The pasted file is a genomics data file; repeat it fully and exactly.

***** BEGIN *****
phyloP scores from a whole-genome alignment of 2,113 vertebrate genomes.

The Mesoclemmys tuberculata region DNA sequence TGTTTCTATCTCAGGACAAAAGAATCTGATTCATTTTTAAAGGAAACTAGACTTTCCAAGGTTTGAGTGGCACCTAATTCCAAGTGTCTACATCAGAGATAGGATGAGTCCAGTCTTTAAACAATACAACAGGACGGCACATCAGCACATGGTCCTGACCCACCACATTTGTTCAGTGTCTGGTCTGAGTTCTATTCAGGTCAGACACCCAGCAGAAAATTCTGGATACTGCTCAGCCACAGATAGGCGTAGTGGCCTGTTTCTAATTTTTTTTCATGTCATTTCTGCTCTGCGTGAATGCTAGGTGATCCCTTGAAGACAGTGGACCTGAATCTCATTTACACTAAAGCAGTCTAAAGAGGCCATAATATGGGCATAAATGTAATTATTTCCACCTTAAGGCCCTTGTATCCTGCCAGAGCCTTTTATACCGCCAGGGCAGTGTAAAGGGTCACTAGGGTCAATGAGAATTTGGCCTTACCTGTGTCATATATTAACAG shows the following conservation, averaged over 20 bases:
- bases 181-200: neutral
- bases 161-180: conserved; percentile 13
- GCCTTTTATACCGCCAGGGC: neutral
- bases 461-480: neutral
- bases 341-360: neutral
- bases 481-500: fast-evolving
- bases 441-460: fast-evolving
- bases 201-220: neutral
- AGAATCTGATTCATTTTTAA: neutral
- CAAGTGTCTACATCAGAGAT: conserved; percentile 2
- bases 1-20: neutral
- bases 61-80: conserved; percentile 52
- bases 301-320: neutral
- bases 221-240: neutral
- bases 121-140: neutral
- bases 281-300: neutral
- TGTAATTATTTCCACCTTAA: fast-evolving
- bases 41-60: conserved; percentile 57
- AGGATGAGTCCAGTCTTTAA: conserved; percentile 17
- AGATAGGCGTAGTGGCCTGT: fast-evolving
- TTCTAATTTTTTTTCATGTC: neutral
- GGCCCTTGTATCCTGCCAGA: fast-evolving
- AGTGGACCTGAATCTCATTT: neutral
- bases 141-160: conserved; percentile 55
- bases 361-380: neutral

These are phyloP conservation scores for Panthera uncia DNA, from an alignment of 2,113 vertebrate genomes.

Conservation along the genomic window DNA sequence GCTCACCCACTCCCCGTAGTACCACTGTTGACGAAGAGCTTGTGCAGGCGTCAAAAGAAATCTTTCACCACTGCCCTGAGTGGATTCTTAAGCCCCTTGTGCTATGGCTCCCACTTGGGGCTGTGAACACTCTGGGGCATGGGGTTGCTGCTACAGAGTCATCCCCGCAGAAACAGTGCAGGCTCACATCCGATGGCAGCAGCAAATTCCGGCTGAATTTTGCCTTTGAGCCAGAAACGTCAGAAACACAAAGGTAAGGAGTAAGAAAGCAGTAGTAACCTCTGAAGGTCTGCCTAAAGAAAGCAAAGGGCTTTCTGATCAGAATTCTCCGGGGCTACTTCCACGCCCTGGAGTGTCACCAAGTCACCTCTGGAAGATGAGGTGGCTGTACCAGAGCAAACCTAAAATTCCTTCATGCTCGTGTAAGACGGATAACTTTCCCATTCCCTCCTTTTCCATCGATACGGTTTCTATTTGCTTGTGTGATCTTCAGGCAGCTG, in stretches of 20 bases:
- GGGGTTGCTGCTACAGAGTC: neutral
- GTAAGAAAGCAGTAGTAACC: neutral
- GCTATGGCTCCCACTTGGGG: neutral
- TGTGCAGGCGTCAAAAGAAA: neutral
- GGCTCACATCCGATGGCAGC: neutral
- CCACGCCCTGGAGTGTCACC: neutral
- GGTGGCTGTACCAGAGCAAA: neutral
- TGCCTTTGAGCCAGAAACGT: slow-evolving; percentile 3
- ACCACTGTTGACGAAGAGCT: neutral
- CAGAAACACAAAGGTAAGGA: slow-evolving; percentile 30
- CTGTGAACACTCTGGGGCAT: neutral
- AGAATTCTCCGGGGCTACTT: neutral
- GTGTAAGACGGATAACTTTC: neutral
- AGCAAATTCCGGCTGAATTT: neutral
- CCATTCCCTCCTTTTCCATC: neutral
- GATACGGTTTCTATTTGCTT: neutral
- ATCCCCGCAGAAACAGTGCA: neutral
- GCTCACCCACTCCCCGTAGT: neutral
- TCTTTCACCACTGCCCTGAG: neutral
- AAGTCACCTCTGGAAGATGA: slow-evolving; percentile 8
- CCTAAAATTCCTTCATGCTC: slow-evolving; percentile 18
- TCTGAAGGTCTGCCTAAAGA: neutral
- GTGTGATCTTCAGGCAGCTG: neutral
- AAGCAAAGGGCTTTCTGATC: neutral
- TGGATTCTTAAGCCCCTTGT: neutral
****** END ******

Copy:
phyloP scores from a whole-genome alignment of 2,113 vertebrate genomes.

The Mesoclemmys tuberculata region DNA sequence TGTTTCTATCTCAGGACAAAAGAATCTGATTCATTTTTAAAGGAAACTAGACTTTCCAAGGTTTGAGTGGCACCTAATTCCAAGTGTCTACATCAGAGATAGGATGAGTCCAGTCTTTAAACAATACAACAGGACGGCACATCAGCACATGGTCCTGACCCACCACATTTGTTCAGTGTCTGGTCTGAGTTCTATTCAGGTCAGACACCCAGCAGAAAATTCTGGATACTGCTCAGCCACAGATAGGCGTAGTGGCCTGTTTCTAATTTTTTTTCATGTCATTTCTGCTCTGCGTGAATGCTAGGTGATCCCTTGAAGACAGTGGACCTGAATCTCATTTACACTAAAGCAGTCTAAAGAGGCCATAATATGGGCATAAATGTAATTATTTCCACCTTAAGGCCCTTGTATCCTGCCAGAGCCTTTTATACCGCCAGGGCAGTGTAAAGGGTCACTAGGGTCAATGAGAATTTGGCCTTACCTGTGTCATATATTAACAG shows the following conservation, averaged over 20 bases:
- bases 181-200: neutral
- bases 161-180: conserved; percentile 13
- GCCTTTTATACCGCCAGGGC: neutral
- bases 461-480: neutral
- bases 341-360: neutral
- bases 481-500: fast-evolving
- bases 441-460: fast-evolving
- bases 201-220: neutral
- AGAATCTGATTCATTTTTAA: neutral
- CAAGTGTCTACATCAGAGAT: conserved; percentile 2
- bases 1-20: neutral
- bases 61-80: conserved; percentile 52
- bases 301-320: neutral
- bases 221-240: neutral
- bases 121-140: neutral
- bases 281-300: neutral
- TGTAATTATTTCCACCTTAA: fast-evolving
- bases 41-60: conserved; percentile 57
- AGGATGAGTCCAGTCTTTAA: conserved; percentile 17
- AGATAGGCGTAGTGGCCTGT: fast-evolving
- TTCTAATTTTTTTTCATGTC: neutral
- GGCCCTTGTATCCTGCCAGA: fast-evolving
- AGTGGACCTGAATCTCATTT: neutral
- bases 141-160: conserved; percentile 55
- bases 361-380: neutral

These are phyloP conservation scores for Panthera uncia DNA, from an alignment of 2,113 vertebrate genomes.

Conservation along the genomic window DNA sequence GCTCACCCACTCCCCGTAGTACCACTGTTGACGAAGAGCTTGTGCAGGCGTCAAAAGAAATCTTTCACCACTGCCCTGAGTGGATTCTTAAGCCCCTTGTGCTATGGCTCCCACTTGGGGCTGTGAACACTCTGGGGCATGGGGTTGCTGCTACAGAGTCATCCCCGCAGAAACAGTGCAGGCTCACATCCGATGGCAGCAGCAAATTCCGGCTGAATTTTGCCTTTGAGCCAGAAACGTCAGAAACACAAAGGTAAGGAGTAAGAAAGCAGTAGTAACCTCTGAAGGTCTGCCTAAAGAAAGCAAAGGGCTTTCTGATCAGAATTCTCCGGGGCTACTTCCACGCCCTGGAGTGTCACCAAGTCACCTCTGGAAGATGAGGTGGCTGTACCAGAGCAAACCTAAAATTCCTTCATGCTCGTGTAAGACGGATAACTTTCCCATTCCCTCCTTTTCCATCGATACGGTTTCTATTTGCTTGTGTGATCTTCAGGCAGCTG, in stretches of 20 bases:
- GGGGTTGCTGCTACAGAGTC: neutral
- GTAAGAAAGCAGTAGTAACC: neutral
- GCTATGGCTCCCACTTGGGG: neutral
- TGTGCAGGCGTCAAAAGAAA: neutral
- GGCTCACATCCGATGGCAGC: neutral
- CCACGCCCTGGAGTGTCACC: neutral
- GGTGGCTGTACCAGAGCAAA: neutral
- TGCCTTTGAGCCAGAAACGT: slow-evolving; percentile 3
- ACCACTGTTGACGAAGAGCT: neutral
- CAGAAACACAAAGGTAAGGA: slow-evolving; percentile 30
- CTGTGAACACTCTGGGGCAT: neutral
- AGAATTCTCCGGGGCTACTT: neutral
- GTGTAAGACGGATAACTTTC: neutral
- AGCAAATTCCGGCTGAATTT: neutral
- CCATTCCCTCCTTTTCCATC: neutral
- GATACGGTTTCTATTTGCTT: neutral
- ATCCCCGCAGAAACAGTGCA: neutral
- GCTCACCCACTCCCCGTAGT: neutral
- TCTTTCACCACTGCCCTGAG: neutral
- AAGTCACCTCTGGAAGATGA: slow-evolving; percentile 8
- CCTAAAATTCCTTCATGCTC: slow-evolving; percentile 18
- TCTGAAGGTCTGCCTAAAGA: neutral
- GTGTGATCTTCAGGCAGCTG: neutral
- AAGCAAAGGGCTTTCTGATC: neutral
- TGGATTCTTAAGCCCCTTGT: neutral